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Archive for August, 2013

Missing the “Mainline” Protestant Opportunity

New York Times best-selling author

“I’ve been speaking at many small colleges that have historical ties to the oldest mainline denominations in the U.S. I have been noticing something interesting: a terrific hunger for a deeper spirituality on the part of many young people who come from evangelical backgrounds like mine and also like me are looking for something outside of the right wing conservatism they come from.

I’ve also noticed that while some people in the so-called emergent evangelical movement are reaching out to these young people the leaders of the mainline denominations both locally and nationally often seem blind to a huge new opportunity for growth and renewal staring them in the face. That new opportunity is the scores of younger former evangelicals diving headlong out of the right wing evangelical churches.

What brings those suffering from spiritual burnout to my talks is that I’ve been there and done that. I usually get invited to speak because someone at the school shares my former evangelical background and has read one of my books like Crazy for God: How I Grew Up As One of the Elect, Helped Found the Religious Right and Lived to Take All (or Almost All) of It Back. I’m invited as a speaker who talks about both the religious and political sector, where I’ve been arguing against the “politics of hate” that has overtaken the far right.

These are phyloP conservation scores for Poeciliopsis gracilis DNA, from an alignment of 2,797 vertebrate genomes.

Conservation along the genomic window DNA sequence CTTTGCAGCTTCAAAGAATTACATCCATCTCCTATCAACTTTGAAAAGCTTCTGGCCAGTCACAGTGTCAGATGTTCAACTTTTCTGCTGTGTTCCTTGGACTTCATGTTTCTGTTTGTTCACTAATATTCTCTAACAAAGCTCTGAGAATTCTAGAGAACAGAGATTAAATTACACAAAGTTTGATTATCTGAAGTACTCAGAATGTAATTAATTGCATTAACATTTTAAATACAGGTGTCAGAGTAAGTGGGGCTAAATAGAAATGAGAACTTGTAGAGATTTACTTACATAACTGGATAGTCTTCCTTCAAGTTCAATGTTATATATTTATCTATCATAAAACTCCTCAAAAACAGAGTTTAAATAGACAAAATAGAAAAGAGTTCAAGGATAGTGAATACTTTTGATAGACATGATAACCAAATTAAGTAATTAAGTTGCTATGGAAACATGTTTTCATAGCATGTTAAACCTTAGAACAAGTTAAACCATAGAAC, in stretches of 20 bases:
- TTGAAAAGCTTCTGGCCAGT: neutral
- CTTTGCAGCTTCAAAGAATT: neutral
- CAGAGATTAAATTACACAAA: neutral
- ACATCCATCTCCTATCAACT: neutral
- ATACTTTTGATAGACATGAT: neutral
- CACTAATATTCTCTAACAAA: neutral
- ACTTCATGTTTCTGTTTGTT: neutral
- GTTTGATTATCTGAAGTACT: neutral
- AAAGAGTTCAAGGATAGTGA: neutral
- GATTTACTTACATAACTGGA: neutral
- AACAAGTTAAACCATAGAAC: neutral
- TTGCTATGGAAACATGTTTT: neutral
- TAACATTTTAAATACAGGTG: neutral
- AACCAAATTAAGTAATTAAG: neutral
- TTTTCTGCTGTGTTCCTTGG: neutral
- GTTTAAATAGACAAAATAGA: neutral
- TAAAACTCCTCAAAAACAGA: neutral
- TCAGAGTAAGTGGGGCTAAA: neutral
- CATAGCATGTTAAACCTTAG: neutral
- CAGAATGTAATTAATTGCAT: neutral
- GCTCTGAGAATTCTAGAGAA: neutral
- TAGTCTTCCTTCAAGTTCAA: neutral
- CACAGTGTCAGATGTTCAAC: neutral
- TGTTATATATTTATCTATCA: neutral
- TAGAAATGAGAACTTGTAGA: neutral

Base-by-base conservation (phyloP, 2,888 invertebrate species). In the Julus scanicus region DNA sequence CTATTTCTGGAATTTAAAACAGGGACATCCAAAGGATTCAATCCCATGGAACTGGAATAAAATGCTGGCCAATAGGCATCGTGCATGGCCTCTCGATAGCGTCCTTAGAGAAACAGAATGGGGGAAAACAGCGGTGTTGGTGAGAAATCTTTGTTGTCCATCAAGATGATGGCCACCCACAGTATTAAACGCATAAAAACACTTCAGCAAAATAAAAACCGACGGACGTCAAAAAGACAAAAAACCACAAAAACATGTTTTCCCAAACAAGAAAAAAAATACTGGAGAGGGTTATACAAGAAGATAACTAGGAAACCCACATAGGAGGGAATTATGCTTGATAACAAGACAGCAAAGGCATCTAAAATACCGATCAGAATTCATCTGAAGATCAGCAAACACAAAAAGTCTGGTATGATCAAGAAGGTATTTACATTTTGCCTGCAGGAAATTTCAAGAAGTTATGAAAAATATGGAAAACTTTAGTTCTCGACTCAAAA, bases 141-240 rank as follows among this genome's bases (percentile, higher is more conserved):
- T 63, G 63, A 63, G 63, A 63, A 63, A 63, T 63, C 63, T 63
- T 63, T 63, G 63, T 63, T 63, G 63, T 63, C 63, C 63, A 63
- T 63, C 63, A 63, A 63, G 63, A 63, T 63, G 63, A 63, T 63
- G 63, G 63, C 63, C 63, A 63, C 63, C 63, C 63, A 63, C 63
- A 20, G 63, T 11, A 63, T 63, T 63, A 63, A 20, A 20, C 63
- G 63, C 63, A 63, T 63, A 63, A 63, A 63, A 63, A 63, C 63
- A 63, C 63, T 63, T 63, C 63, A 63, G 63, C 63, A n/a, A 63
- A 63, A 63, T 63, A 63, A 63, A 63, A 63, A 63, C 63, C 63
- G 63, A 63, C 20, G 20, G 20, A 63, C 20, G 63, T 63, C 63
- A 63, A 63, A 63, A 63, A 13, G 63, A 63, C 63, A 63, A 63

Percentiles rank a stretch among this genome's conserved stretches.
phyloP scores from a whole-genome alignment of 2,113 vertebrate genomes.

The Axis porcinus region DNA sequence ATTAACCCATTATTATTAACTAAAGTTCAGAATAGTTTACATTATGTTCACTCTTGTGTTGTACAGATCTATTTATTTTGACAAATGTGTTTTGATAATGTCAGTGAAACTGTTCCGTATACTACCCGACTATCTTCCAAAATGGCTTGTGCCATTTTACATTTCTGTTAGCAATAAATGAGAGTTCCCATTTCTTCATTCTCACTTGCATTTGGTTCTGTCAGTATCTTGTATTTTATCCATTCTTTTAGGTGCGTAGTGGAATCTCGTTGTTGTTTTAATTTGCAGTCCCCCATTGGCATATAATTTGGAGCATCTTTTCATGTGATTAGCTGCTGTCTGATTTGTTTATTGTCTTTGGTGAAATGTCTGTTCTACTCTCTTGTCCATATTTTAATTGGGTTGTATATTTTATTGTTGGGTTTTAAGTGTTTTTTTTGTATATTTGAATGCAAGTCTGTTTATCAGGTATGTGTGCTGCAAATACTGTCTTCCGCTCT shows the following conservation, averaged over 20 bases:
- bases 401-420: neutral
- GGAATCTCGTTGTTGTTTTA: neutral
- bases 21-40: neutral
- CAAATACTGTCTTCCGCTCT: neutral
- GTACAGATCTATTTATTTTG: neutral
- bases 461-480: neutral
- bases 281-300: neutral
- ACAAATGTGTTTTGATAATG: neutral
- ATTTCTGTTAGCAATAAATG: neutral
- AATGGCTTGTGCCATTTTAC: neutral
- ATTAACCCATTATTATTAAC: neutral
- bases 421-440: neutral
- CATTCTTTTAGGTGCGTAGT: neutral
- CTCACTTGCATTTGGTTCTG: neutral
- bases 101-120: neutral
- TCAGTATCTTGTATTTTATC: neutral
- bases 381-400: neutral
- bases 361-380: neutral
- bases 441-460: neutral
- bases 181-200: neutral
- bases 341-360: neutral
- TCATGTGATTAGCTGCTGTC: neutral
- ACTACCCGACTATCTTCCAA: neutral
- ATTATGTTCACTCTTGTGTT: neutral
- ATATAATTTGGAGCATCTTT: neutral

The title of my talk is usually something like “Saving Faith from Politicized and Poisonous Religion.” I speak about how as someone born into a leading evangelical religious family I found a deeper faith by embracing mystery and paradox. 

My college talks are thronged by young people who have gotten tired of being told they have to vote for conservative Republicans in order to be Christians. And they are tired of the false certainties not to mention the relentless gay bashing.

I’m interested by the fact that when I ask them if they go to church they either say no and are of the “spiritual not religious” persuasion, or they have hooked up with formerly evangelical groups that now have reshaped themselves as more progressive. What I don’t often hear is that they have turned to the older mainline more liberal and progressive denominations. This is a surprise since in terms of world view the older denominations should be a good fit for the progressive former evangelicals. I’ve asked many of them, “Has anyone from the mainline churches made an effort to connect with you?” Most say no.

In my talks I argue that spirituality without community is hollow and self defeating. I ask “So where do you DO community?” And that question (mostly asked during the Q and A sessions) leads to discussion of options for going to church. And what amazes me is the invisibility of the mainline communities when it comes to the literally millions of former evangelicals I know are out there.

In fact most of the bright young students I talk to think that the word “Christian” means evangelical/fundamentalist. They are barely aware of any alternatives.

I don’t get it. Where is everyone? Why is the “emergent” evangelical church reinventing a wheel that’s been around for centuries? And why aren’t the mainline churches letting us know they are there?